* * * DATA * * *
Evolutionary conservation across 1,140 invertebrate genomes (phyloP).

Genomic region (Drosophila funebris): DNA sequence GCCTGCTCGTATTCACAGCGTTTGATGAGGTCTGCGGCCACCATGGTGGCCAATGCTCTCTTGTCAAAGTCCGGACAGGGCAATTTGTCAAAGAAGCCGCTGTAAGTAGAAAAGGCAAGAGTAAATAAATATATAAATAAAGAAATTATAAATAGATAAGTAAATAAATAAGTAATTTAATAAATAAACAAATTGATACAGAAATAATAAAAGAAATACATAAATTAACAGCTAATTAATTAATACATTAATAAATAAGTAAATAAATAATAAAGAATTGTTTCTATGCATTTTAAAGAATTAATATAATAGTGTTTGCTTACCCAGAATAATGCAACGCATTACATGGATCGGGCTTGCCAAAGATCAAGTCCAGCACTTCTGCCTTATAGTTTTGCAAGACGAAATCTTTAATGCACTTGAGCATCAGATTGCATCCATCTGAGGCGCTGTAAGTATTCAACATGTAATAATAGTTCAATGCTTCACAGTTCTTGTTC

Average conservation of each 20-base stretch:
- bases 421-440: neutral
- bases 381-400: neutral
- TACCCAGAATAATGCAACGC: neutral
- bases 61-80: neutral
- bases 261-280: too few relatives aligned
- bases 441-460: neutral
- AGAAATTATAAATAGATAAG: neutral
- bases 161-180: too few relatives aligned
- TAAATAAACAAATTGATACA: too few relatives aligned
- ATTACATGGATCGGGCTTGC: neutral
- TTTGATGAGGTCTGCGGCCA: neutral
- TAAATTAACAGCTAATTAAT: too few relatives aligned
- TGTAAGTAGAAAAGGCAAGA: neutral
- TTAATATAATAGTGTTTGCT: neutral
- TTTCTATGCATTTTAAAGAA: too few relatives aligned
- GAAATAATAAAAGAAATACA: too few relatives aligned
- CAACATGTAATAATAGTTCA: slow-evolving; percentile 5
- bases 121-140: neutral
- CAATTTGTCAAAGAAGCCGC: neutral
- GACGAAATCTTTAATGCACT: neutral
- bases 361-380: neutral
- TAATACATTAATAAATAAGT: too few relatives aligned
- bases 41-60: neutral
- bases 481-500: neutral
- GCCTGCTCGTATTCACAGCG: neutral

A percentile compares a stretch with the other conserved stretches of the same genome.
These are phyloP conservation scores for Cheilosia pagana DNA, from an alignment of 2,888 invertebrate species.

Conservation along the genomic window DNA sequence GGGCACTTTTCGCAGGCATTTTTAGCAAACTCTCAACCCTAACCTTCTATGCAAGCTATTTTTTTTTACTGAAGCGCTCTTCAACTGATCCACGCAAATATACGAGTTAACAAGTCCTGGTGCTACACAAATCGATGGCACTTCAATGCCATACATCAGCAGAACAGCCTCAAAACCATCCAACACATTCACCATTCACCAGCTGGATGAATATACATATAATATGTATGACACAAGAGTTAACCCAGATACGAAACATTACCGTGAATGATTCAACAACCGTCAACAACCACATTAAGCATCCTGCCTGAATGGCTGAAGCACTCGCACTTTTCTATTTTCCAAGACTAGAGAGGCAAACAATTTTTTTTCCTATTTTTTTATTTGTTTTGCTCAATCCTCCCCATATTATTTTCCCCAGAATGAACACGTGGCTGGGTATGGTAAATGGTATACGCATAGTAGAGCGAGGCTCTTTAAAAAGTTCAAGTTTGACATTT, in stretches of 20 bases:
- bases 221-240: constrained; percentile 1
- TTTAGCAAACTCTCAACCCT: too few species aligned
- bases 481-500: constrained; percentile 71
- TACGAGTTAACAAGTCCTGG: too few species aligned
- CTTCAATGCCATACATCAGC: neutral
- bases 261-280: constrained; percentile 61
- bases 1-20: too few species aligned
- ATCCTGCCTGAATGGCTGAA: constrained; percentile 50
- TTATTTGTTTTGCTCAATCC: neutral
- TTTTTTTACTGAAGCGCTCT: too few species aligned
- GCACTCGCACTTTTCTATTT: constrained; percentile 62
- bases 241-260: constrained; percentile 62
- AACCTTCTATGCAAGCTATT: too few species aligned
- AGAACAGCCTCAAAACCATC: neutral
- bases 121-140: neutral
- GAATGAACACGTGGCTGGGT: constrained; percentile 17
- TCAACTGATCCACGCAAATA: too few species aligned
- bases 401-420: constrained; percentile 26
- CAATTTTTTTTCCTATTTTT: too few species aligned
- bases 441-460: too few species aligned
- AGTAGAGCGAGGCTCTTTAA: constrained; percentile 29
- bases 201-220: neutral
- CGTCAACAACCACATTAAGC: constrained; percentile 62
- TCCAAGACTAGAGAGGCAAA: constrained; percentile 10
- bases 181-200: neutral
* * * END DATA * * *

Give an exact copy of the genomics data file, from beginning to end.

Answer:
Evolutionary conservation across 1,140 invertebrate genomes (phyloP).

Genomic region (Drosophila funebris): DNA sequence GCCTGCTCGTATTCACAGCGTTTGATGAGGTCTGCGGCCACCATGGTGGCCAATGCTCTCTTGTCAAAGTCCGGACAGGGCAATTTGTCAAAGAAGCCGCTGTAAGTAGAAAAGGCAAGAGTAAATAAATATATAAATAAAGAAATTATAAATAGATAAGTAAATAAATAAGTAATTTAATAAATAAACAAATTGATACAGAAATAATAAAAGAAATACATAAATTAACAGCTAATTAATTAATACATTAATAAATAAGTAAATAAATAATAAAGAATTGTTTCTATGCATTTTAAAGAATTAATATAATAGTGTTTGCTTACCCAGAATAATGCAACGCATTACATGGATCGGGCTTGCCAAAGATCAAGTCCAGCACTTCTGCCTTATAGTTTTGCAAGACGAAATCTTTAATGCACTTGAGCATCAGATTGCATCCATCTGAGGCGCTGTAAGTATTCAACATGTAATAATAGTTCAATGCTTCACAGTTCTTGTTC

Average conservation of each 20-base stretch:
- bases 421-440: neutral
- bases 381-400: neutral
- TACCCAGAATAATGCAACGC: neutral
- bases 61-80: neutral
- bases 261-280: too few relatives aligned
- bases 441-460: neutral
- AGAAATTATAAATAGATAAG: neutral
- bases 161-180: too few relatives aligned
- TAAATAAACAAATTGATACA: too few relatives aligned
- ATTACATGGATCGGGCTTGC: neutral
- TTTGATGAGGTCTGCGGCCA: neutral
- TAAATTAACAGCTAATTAAT: too few relatives aligned
- TGTAAGTAGAAAAGGCAAGA: neutral
- TTAATATAATAGTGTTTGCT: neutral
- TTTCTATGCATTTTAAAGAA: too few relatives aligned
- GAAATAATAAAAGAAATACA: too few relatives aligned
- CAACATGTAATAATAGTTCA: slow-evolving; percentile 5
- bases 121-140: neutral
- CAATTTGTCAAAGAAGCCGC: neutral
- GACGAAATCTTTAATGCACT: neutral
- bases 361-380: neutral
- TAATACATTAATAAATAAGT: too few relatives aligned
- bases 41-60: neutral
- bases 481-500: neutral
- GCCTGCTCGTATTCACAGCG: neutral

A percentile compares a stretch with the other conserved stretches of the same genome.
These are phyloP conservation scores for Cheilosia pagana DNA, from an alignment of 2,888 invertebrate species.

Conservation along the genomic window DNA sequence GGGCACTTTTCGCAGGCATTTTTAGCAAACTCTCAACCCTAACCTTCTATGCAAGCTATTTTTTTTTACTGAAGCGCTCTTCAACTGATCCACGCAAATATACGAGTTAACAAGTCCTGGTGCTACACAAATCGATGGCACTTCAATGCCATACATCAGCAGAACAGCCTCAAAACCATCCAACACATTCACCATTCACCAGCTGGATGAATATACATATAATATGTATGACACAAGAGTTAACCCAGATACGAAACATTACCGTGAATGATTCAACAACCGTCAACAACCACATTAAGCATCCTGCCTGAATGGCTGAAGCACTCGCACTTTTCTATTTTCCAAGACTAGAGAGGCAAACAATTTTTTTTCCTATTTTTTTATTTGTTTTGCTCAATCCTCCCCATATTATTTTCCCCAGAATGAACACGTGGCTGGGTATGGTAAATGGTATACGCATAGTAGAGCGAGGCTCTTTAAAAAGTTCAAGTTTGACATTT, in stretches of 20 bases:
- bases 221-240: constrained; percentile 1
- TTTAGCAAACTCTCAACCCT: too few species aligned
- bases 481-500: constrained; percentile 71
- TACGAGTTAACAAGTCCTGG: too few species aligned
- CTTCAATGCCATACATCAGC: neutral
- bases 261-280: constrained; percentile 61
- bases 1-20: too few species aligned
- ATCCTGCCTGAATGGCTGAA: constrained; percentile 50
- TTATTTGTTTTGCTCAATCC: neutral
- TTTTTTTACTGAAGCGCTCT: too few species aligned
- GCACTCGCACTTTTCTATTT: constrained; percentile 62
- bases 241-260: constrained; percentile 62
- AACCTTCTATGCAAGCTATT: too few species aligned
- AGAACAGCCTCAAAACCATC: neutral
- bases 121-140: neutral
- GAATGAACACGTGGCTGGGT: constrained; percentile 17
- TCAACTGATCCACGCAAATA: too few species aligned
- bases 401-420: constrained; percentile 26
- CAATTTTTTTTCCTATTTTT: too few species aligned
- bases 441-460: too few species aligned
- AGTAGAGCGAGGCTCTTTAA: constrained; percentile 29
- bases 201-220: neutral
- CGTCAACAACCACATTAAGC: constrained; percentile 62
- TCCAAGACTAGAGAGGCAAA: constrained; percentile 10
- bases 181-200: neutral